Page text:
However, we believe that our solution is niche and reliant on a foundation that will be removed as we are deprecating GitLab Managed Apps.

What we've learned since that makes this particular strategy challenging are the following:

  1. Not working by default - GitLab has to first manage the cluster, get users to install additional applications, setup Prometheus exporters, before being able to see a chart. Compared to a vendor that has an agent that auto instruments an application, the high bar is a barrier for adoption.
  2. Mostly self-service - Users are responsible for managing, scaling, and operating their Prometheus fleet, and ELK stack in order to use GitLab metrics and logging. Not having to manage and pay for the associated infrastructure and people are some main reasons organizations outsource these tasks to vendors. When an organization chooses to manage monitoring on their own, many are perfectly happy just using the open-source tools on their own, without GitLab as an additional layer that does not provide additional value currently.
  3. Wrong market - We targeted SMBs to use our tools as a cheaper solution relative to other vendors. The problem is the total cost of ownership was not necessarily lower. Furthermore, since GitLab's solution was based on having GitLab manage the customer's Kubernetes cluster, and there wasn't necessarily a significantly large overlap between SMB customers and those that used Kubernetes, it meant our solutions was constrained to a smaller target audience. We are intentionally shifting our strategy to account for what we learned:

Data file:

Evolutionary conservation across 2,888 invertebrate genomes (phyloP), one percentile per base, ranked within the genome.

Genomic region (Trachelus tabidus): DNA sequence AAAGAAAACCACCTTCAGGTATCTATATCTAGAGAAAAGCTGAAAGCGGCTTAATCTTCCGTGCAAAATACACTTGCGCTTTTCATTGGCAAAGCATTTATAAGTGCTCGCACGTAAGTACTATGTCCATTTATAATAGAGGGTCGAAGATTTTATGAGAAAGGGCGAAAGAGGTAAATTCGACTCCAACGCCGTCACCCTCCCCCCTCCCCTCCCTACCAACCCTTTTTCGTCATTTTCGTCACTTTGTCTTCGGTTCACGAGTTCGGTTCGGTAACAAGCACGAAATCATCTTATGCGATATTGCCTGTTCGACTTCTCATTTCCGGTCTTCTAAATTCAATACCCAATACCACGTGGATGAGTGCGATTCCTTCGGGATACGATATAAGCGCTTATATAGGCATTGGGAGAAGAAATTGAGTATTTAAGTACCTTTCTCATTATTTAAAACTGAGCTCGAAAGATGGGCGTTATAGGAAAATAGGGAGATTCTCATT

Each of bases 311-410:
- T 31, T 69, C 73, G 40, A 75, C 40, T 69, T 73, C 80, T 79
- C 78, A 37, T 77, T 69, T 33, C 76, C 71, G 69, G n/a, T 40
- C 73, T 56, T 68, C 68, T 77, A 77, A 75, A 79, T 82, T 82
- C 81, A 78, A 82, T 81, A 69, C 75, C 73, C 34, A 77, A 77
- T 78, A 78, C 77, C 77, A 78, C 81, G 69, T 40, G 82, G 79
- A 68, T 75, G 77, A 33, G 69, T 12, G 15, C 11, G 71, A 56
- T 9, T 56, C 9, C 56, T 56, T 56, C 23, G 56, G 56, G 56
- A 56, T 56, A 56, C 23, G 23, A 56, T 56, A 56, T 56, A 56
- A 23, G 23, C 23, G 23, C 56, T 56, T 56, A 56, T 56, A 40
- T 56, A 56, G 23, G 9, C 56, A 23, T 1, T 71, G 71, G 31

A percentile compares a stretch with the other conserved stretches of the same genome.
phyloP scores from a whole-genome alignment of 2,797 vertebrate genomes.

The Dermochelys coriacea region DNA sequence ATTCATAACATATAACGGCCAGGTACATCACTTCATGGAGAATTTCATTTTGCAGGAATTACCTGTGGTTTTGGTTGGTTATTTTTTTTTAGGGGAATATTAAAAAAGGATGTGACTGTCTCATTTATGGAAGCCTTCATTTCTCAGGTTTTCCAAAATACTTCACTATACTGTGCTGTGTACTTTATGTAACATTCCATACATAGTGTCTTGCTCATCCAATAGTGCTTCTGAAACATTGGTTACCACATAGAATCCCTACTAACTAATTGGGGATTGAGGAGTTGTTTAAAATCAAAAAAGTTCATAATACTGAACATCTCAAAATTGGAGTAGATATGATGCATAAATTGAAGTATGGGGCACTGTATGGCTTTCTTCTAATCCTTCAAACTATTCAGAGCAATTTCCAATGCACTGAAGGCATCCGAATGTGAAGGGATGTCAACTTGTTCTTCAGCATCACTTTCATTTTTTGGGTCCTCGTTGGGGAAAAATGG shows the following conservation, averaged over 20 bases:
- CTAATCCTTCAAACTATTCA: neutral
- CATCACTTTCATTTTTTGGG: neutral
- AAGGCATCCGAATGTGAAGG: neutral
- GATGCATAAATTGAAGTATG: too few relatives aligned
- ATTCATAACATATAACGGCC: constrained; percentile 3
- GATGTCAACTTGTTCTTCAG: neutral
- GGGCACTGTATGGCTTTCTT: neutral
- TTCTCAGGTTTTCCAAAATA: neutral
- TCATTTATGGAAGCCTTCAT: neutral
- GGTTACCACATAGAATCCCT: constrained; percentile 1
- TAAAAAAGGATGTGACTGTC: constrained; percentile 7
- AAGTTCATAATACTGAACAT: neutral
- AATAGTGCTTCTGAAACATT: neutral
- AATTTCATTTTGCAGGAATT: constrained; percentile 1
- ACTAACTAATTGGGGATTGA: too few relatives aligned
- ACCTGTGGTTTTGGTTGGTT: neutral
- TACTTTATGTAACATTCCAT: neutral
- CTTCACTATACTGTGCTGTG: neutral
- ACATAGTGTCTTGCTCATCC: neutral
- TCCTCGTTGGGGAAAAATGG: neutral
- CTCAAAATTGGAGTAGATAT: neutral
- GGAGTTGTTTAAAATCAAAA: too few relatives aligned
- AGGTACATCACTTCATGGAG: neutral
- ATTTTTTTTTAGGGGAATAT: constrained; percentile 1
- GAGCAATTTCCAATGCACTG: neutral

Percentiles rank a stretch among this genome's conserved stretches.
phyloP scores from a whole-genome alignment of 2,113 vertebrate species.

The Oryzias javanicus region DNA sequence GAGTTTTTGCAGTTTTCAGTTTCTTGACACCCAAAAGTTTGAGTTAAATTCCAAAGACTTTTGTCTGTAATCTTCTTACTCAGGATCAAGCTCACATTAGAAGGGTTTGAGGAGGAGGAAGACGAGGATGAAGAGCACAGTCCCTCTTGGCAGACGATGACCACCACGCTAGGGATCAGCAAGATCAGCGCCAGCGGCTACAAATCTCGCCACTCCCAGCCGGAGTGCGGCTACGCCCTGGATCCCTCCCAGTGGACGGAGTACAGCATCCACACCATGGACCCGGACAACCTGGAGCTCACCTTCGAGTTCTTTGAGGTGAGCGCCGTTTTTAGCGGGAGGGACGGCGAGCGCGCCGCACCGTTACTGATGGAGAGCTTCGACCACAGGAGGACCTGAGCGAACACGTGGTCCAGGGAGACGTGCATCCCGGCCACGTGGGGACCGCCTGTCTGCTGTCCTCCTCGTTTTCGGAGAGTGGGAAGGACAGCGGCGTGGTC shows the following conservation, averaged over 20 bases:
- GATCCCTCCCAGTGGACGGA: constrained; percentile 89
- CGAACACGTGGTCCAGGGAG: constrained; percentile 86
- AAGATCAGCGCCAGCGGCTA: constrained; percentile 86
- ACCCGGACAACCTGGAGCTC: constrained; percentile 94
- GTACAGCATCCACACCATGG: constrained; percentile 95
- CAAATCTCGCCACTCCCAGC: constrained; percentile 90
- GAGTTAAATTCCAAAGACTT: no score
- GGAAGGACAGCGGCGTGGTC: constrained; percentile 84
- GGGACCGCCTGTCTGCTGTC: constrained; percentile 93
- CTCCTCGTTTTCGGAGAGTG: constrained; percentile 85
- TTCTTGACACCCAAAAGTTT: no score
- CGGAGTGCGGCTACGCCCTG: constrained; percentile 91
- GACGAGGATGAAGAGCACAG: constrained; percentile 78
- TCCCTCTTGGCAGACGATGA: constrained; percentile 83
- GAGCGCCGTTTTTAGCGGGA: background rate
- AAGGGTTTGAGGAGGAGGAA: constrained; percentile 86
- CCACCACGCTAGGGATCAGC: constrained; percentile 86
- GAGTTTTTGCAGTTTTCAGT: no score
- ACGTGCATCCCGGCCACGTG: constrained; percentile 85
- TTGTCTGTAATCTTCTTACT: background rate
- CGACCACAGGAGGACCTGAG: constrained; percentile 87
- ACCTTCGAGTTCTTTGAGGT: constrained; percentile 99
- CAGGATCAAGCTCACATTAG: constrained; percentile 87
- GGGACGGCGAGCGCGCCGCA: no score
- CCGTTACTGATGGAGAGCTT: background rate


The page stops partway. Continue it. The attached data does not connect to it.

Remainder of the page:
4. We are removing GitLab Managed Apps
  5. Start with a SaaS first.
  6. Leverage OpenTelemetry and potentially other open-source agents for auto-instrumentation. Potentially leverage the GitLab Kubernetes Agent to setup exporters.
  7. Lean into having an integrated monitoring/observability tool all within GitLab. We will have limited bandwidth to make progress in this space within our development groups. In FY22, we are creating a Single-Engineer-Group to help us kickstart this effort.
  8. Leverage OpenTelemetry and potentially other open-source agents for auto-instrumentation. Potentially leverage the GitLab Kubernetes Agent to setup exporters.

Performance Indicators (PIs)

Our Key Performance Indicator for the Monitor stage is the Monitor SMAU (stage monthly active users).

The Monitor SMAU is based on the Incident Management category. It is the count of unique users that interact with alerts and incidents. This PI will inform us if we are on the right path to provide meaningful incident response tools.